This will be the last time it is relevant to refer to Tommy Prine as the son of John as anything but an interesting footnote, if that time hasn’t already passed. After winning Saving Country Music’s 2022 Song for the Year for his debut single “Ships in the Harbor,” and recently receiving a ringing endorsement for the song by the CMA’s reigning Entertainer of the Year Luke Combs, it’s time for Tommy Prine to step out of the shadow of his famous father.
That is exactly what Tommy Prine will do when he releases his debut album This Far South on June 23rd through his own Nameless Knight Records distributed by Thirty Tigers. Interesting, Tommy chose to not release the album under his dad’s label Oh Boy Records (which incidentally, is also distributed by Thirty Tigers). If only symbolic, it shows Tommy’s effort to want to be his own man.
Tommy is the youngest son of John Prine with his wife and widow Fiona Whelan Prine. John Prine died in 2020 at the age of 73 due to COVID-19. Tommy learned how to fingerpick from his father, first picking up a guitar at the age of 10. But it wasn’t his father’s music that directly inspired Tommy to get into singer/songwriter stuff at the age of 17. It was Jason Isbell’s opus Southeastern.
Tommy did go out on the road with his dad, helping to sell merch, and upon occasion, taking the stage to sing a song. It was performing with his father at the 30A Songwriters Fest a few years ago where Tommy caught the bug, and wanted to become a performer. For the last two years, Tommy has been touring and paying dues in anticipated of this debut album release.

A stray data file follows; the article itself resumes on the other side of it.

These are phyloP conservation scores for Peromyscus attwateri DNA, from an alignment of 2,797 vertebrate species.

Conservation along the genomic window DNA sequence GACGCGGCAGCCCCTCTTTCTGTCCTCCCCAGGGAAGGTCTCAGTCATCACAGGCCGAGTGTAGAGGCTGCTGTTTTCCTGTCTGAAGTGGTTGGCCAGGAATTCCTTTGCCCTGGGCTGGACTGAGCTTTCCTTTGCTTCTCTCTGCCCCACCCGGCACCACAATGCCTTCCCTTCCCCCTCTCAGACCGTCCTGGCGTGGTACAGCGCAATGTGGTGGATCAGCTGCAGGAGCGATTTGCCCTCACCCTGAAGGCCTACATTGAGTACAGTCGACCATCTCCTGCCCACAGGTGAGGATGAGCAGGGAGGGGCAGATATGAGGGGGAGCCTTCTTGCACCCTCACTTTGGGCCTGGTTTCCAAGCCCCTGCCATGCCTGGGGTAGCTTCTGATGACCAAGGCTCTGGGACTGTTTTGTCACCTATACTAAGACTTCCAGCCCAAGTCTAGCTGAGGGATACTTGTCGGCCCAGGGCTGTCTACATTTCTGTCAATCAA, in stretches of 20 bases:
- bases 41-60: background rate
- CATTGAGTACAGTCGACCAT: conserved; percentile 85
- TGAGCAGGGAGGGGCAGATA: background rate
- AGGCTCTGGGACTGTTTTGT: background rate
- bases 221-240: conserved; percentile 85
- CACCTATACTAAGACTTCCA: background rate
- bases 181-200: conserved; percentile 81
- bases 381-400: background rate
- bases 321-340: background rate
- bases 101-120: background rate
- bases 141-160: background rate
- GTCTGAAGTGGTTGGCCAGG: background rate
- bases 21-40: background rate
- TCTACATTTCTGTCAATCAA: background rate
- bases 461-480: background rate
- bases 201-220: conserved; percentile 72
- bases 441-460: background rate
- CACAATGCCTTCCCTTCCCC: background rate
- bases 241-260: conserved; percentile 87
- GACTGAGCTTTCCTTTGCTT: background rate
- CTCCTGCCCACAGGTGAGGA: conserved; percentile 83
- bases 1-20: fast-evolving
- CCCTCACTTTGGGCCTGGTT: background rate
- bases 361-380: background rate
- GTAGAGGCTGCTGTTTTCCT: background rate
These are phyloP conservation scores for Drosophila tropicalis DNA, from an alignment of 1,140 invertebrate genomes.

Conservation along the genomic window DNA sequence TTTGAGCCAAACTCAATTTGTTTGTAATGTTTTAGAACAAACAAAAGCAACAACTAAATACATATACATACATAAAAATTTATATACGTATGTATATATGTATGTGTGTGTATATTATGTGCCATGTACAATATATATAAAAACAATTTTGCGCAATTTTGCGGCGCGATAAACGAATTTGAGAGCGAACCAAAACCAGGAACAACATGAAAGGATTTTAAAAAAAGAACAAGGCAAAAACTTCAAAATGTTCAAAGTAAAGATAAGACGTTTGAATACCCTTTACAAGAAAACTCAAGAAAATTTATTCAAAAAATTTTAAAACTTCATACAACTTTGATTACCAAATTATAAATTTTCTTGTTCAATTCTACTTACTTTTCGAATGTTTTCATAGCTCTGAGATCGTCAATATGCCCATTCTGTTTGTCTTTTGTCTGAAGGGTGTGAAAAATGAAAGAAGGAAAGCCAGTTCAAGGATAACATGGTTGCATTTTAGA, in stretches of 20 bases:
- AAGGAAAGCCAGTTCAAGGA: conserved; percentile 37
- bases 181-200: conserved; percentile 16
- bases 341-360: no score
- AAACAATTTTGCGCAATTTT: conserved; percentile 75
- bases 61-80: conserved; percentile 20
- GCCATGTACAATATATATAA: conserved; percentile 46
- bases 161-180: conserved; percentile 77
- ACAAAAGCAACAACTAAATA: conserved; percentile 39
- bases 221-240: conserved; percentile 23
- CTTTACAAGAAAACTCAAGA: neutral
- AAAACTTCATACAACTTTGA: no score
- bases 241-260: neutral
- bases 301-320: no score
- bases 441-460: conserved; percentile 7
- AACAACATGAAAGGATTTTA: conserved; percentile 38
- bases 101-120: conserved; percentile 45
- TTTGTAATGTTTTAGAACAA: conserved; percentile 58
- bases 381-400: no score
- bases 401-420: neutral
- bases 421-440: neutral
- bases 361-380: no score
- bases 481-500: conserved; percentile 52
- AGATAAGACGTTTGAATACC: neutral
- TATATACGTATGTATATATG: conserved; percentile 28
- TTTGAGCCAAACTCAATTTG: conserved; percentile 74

This Far South was produced by dour country artist Ruston Kelly with Gena Johnson, who Prine considers not just producers, but collaborators. With an already career-defining track out there in “Ships in the Harbor” and another early single “Turning Stones” finding traction, Tommy releases the title track of the album as part of the announcement.
“There were several years where I felt without purpose…spent all my time partying and just existing,” Prine explains. “I found myself at a fork in the road and chose the better path, and in that moment, I swore I would never be ‘this far south’ again.”
Interestingly, “Ships in the Harbor” and “Turning Stones” did not make the track list of the new album, perhaps because they’ve already taken on a life of their own.
Tommy Prine continues to perform live to refine his songs and chops, including playing a Tuesday night residency at The Basement in Nashville this March, and opening two shows for Tyler Childers in the UK in April. He’s also been booked as a performer at MerleFest in April, and the Long Road Fest in the UK in August.
This Far South is now available for pre-save/pre-order.
2. Crashing Again
3. This Far South
4. Reach The Sun
5. By The Way
6. Mirror and a Kitchen Sink
8. Some Things
9. Letter to my Brother
10. Cash Carter Hill
11. I Love You, Always